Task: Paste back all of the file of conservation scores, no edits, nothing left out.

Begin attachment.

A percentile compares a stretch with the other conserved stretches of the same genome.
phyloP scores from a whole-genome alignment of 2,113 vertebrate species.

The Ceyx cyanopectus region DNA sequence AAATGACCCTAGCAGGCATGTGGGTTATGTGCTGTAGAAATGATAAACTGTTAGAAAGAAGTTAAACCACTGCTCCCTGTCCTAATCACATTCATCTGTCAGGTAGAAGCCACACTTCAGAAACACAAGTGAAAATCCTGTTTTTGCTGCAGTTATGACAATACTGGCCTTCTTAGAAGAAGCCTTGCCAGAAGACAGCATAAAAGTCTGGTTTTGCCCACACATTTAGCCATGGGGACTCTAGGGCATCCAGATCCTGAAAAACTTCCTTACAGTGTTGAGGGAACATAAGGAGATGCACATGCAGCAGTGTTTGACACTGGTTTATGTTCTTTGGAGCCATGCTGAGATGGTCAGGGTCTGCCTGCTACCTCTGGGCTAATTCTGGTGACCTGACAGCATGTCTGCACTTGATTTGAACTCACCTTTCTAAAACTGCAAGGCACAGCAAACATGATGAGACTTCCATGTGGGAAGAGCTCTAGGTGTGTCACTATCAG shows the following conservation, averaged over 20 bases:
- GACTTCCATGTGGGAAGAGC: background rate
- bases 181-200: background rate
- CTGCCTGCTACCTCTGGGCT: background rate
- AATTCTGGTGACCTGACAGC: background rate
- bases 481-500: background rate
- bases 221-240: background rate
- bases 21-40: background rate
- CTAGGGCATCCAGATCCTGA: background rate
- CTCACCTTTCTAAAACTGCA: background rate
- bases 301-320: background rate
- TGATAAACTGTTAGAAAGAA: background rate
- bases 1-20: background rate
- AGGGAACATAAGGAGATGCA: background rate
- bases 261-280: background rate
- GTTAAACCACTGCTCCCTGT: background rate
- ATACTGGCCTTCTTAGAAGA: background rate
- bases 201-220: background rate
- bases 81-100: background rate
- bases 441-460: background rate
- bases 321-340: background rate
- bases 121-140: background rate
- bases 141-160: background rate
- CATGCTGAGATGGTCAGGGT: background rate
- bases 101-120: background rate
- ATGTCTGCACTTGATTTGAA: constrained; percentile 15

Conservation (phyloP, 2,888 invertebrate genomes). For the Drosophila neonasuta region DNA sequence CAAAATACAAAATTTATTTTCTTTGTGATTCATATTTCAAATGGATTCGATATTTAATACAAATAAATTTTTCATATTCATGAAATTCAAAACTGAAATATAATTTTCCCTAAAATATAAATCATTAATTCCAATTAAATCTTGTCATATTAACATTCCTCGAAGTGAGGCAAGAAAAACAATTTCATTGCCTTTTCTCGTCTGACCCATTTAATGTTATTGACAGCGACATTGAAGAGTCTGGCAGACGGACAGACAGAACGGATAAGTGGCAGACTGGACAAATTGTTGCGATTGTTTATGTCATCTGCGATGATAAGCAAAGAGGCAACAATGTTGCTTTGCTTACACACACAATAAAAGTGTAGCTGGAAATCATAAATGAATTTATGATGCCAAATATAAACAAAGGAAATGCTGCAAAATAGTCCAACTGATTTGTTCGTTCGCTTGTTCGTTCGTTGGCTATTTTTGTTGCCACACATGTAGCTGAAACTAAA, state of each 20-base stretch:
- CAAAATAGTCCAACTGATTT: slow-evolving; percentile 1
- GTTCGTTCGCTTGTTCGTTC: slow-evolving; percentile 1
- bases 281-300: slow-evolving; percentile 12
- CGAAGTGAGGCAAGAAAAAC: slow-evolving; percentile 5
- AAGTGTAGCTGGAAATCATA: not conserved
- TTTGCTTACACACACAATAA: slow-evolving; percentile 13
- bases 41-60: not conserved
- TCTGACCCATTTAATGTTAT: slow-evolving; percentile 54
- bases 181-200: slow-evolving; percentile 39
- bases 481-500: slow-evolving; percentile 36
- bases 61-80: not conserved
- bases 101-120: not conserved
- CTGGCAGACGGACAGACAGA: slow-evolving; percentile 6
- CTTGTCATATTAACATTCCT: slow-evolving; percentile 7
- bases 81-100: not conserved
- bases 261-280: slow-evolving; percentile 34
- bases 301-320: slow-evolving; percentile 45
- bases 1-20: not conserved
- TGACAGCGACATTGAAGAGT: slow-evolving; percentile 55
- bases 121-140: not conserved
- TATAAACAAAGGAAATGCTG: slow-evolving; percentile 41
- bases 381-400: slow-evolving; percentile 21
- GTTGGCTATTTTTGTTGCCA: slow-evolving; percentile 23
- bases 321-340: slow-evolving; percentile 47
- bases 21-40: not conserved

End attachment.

A percentile compares a stretch with the other conserved stretches of the same genome.
phyloP scores from a whole-genome alignment of 2,113 vertebrate species.

The Ceyx cyanopectus region DNA sequence AAATGACCCTAGCAGGCATGTGGGTTATGTGCTGTAGAAATGATAAACTGTTAGAAAGAAGTTAAACCACTGCTCCCTGTCCTAATCACATTCATCTGTCAGGTAGAAGCCACACTTCAGAAACACAAGTGAAAATCCTGTTTTTGCTGCAGTTATGACAATACTGGCCTTCTTAGAAGAAGCCTTGCCAGAAGACAGCATAAAAGTCTGGTTTTGCCCACACATTTAGCCATGGGGACTCTAGGGCATCCAGATCCTGAAAAACTTCCTTACAGTGTTGAGGGAACATAAGGAGATGCACATGCAGCAGTGTTTGACACTGGTTTATGTTCTTTGGAGCCATGCTGAGATGGTCAGGGTCTGCCTGCTACCTCTGGGCTAATTCTGGTGACCTGACAGCATGTCTGCACTTGATTTGAACTCACCTTTCTAAAACTGCAAGGCACAGCAAACATGATGAGACTTCCATGTGGGAAGAGCTCTAGGTGTGTCACTATCAG shows the following conservation, averaged over 20 bases:
- GACTTCCATGTGGGAAGAGC: background rate
- bases 181-200: background rate
- CTGCCTGCTACCTCTGGGCT: background rate
- AATTCTGGTGACCTGACAGC: background rate
- bases 481-500: background rate
- bases 221-240: background rate
- bases 21-40: background rate
- CTAGGGCATCCAGATCCTGA: background rate
- CTCACCTTTCTAAAACTGCA: background rate
- bases 301-320: background rate
- TGATAAACTGTTAGAAAGAA: background rate
- bases 1-20: background rate
- AGGGAACATAAGGAGATGCA: background rate
- bases 261-280: background rate
- GTTAAACCACTGCTCCCTGT: background rate
- ATACTGGCCTTCTTAGAAGA: background rate
- bases 201-220: background rate
- bases 81-100: background rate
- bases 441-460: background rate
- bases 321-340: background rate
- bases 121-140: background rate
- bases 141-160: background rate
- CATGCTGAGATGGTCAGGGT: background rate
- bases 101-120: background rate
- ATGTCTGCACTTGATTTGAA: constrained; percentile 15

Conservation (phyloP, 2,888 invertebrate genomes). For the Drosophila neonasuta region DNA sequence CAAAATACAAAATTTATTTTCTTTGTGATTCATATTTCAAATGGATTCGATATTTAATACAAATAAATTTTTCATATTCATGAAATTCAAAACTGAAATATAATTTTCCCTAAAATATAAATCATTAATTCCAATTAAATCTTGTCATATTAACATTCCTCGAAGTGAGGCAAGAAAAACAATTTCATTGCCTTTTCTCGTCTGACCCATTTAATGTTATTGACAGCGACATTGAAGAGTCTGGCAGACGGACAGACAGAACGGATAAGTGGCAGACTGGACAAATTGTTGCGATTGTTTATGTCATCTGCGATGATAAGCAAAGAGGCAACAATGTTGCTTTGCTTACACACACAATAAAAGTGTAGCTGGAAATCATAAATGAATTTATGATGCCAAATATAAACAAAGGAAATGCTGCAAAATAGTCCAACTGATTTGTTCGTTCGCTTGTTCGTTCGTTGGCTATTTTTGTTGCCACACATGTAGCTGAAACTAAA, state of each 20-base stretch:
- CAAAATAGTCCAACTGATTT: slow-evolving; percentile 1
- GTTCGTTCGCTTGTTCGTTC: slow-evolving; percentile 1
- bases 281-300: slow-evolving; percentile 12
- CGAAGTGAGGCAAGAAAAAC: slow-evolving; percentile 5
- AAGTGTAGCTGGAAATCATA: not conserved
- TTTGCTTACACACACAATAA: slow-evolving; percentile 13
- bases 41-60: not conserved
- TCTGACCCATTTAATGTTAT: slow-evolving; percentile 54
- bases 181-200: slow-evolving; percentile 39
- bases 481-500: slow-evolving; percentile 36
- bases 61-80: not conserved
- bases 101-120: not conserved
- CTGGCAGACGGACAGACAGA: slow-evolving; percentile 6
- CTTGTCATATTAACATTCCT: slow-evolving; percentile 7
- bases 81-100: not conserved
- bases 261-280: slow-evolving; percentile 34
- bases 301-320: slow-evolving; percentile 45
- bases 1-20: not conserved
- TGACAGCGACATTGAAGAGT: slow-evolving; percentile 55
- bases 121-140: not conserved
- TATAAACAAAGGAAATGCTG: slow-evolving; percentile 41
- bases 381-400: slow-evolving; percentile 21
- GTTGGCTATTTTTGTTGCCA: slow-evolving; percentile 23
- bases 321-340: slow-evolving; percentile 47
- bases 21-40: not conserved